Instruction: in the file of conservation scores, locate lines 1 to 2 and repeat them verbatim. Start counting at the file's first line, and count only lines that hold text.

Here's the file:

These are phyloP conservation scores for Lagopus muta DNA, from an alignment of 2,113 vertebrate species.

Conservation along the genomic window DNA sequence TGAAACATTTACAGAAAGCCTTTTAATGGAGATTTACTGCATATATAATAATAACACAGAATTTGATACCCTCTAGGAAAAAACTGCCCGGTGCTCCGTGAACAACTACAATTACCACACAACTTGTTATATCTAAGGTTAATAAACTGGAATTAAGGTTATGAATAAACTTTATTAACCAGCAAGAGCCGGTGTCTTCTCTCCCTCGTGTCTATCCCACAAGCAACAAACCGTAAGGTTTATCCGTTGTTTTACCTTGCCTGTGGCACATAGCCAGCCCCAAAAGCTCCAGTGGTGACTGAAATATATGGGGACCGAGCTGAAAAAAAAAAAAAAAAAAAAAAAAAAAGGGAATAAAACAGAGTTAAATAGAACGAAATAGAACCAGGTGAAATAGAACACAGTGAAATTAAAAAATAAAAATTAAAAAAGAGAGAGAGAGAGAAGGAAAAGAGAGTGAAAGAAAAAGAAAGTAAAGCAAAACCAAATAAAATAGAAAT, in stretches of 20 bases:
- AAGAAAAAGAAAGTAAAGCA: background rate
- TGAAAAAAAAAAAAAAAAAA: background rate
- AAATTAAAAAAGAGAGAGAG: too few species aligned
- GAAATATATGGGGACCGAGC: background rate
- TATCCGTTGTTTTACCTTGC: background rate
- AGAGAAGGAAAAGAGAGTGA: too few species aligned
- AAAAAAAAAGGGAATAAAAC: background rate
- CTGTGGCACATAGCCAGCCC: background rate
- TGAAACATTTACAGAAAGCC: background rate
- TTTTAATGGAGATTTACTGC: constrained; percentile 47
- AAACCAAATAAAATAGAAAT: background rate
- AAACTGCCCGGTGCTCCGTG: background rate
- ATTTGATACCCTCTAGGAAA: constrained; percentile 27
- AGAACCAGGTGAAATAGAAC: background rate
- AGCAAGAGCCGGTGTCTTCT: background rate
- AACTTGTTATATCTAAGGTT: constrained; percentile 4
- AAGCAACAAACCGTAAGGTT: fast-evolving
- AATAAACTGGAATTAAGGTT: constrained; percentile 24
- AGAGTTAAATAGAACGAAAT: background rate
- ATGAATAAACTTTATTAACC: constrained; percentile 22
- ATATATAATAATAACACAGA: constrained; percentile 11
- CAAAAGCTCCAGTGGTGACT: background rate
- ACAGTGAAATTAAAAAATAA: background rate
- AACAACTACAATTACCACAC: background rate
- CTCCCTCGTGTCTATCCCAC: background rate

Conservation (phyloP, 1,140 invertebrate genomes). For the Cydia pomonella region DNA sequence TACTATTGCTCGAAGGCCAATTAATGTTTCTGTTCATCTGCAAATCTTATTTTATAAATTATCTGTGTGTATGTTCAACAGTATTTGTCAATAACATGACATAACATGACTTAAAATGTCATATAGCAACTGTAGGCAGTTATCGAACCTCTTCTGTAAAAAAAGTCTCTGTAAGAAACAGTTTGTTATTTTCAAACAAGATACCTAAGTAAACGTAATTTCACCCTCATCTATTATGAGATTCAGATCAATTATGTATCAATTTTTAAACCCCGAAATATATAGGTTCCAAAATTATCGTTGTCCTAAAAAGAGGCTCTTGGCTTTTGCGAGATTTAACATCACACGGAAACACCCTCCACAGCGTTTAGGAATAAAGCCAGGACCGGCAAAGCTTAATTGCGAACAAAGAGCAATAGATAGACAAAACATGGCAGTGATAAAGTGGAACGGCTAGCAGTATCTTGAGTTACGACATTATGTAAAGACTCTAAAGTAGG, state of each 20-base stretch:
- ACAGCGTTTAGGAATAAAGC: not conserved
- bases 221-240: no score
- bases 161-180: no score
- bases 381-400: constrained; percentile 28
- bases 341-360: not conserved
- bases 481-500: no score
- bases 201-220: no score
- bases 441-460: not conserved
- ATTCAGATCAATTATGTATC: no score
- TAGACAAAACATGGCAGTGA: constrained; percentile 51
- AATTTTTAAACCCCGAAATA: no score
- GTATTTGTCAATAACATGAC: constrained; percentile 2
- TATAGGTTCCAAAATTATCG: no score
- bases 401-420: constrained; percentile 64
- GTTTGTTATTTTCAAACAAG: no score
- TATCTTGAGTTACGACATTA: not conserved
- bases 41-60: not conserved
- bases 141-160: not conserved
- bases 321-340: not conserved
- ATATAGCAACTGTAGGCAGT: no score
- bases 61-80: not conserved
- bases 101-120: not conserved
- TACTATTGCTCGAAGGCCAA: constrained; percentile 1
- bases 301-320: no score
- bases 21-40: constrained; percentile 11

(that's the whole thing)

These are phyloP conservation scores for Lagopus muta DNA, from an alignment of 2,113 vertebrate species.

Conservation along the genomic window DNA sequence TGAAACATTTACAGAAAGCCTTTTAATGGAGATTTACTGCATATATAATAATAACACAGAATTTGATACCCTCTAGGAAAAAACTGCCCGGTGCTCCGTGAACAACTACAATTACCACACAACTTGTTATATCTAAGGTTAATAAACTGGAATTAAGGTTATGAATAAACTTTATTAACCAGCAAGAGCCGGTGTCTTCTCTCCCTCGTGTCTATCCCACAAGCAACAAACCGTAAGGTTTATCCGTTGTTTTACCTTGCCTGTGGCACATAGCCAGCCCCAAAAGCTCCAGTGGTGACTGAAATATATGGGGACCGAGCTGAAAAAAAAAAAAAAAAAAAAAAAAAAAGGGAATAAAACAGAGTTAAATAGAACGAAATAGAACCAGGTGAAATAGAACACAGTGAAATTAAAAAATAAAAATTAAAAAAGAGAGAGAGAGAGAAGGAAAAGAGAGTGAAAGAAAAAGAAAGTAAAGCAAAACCAAATAAAATAGAAAT, in stretches of 20 bases: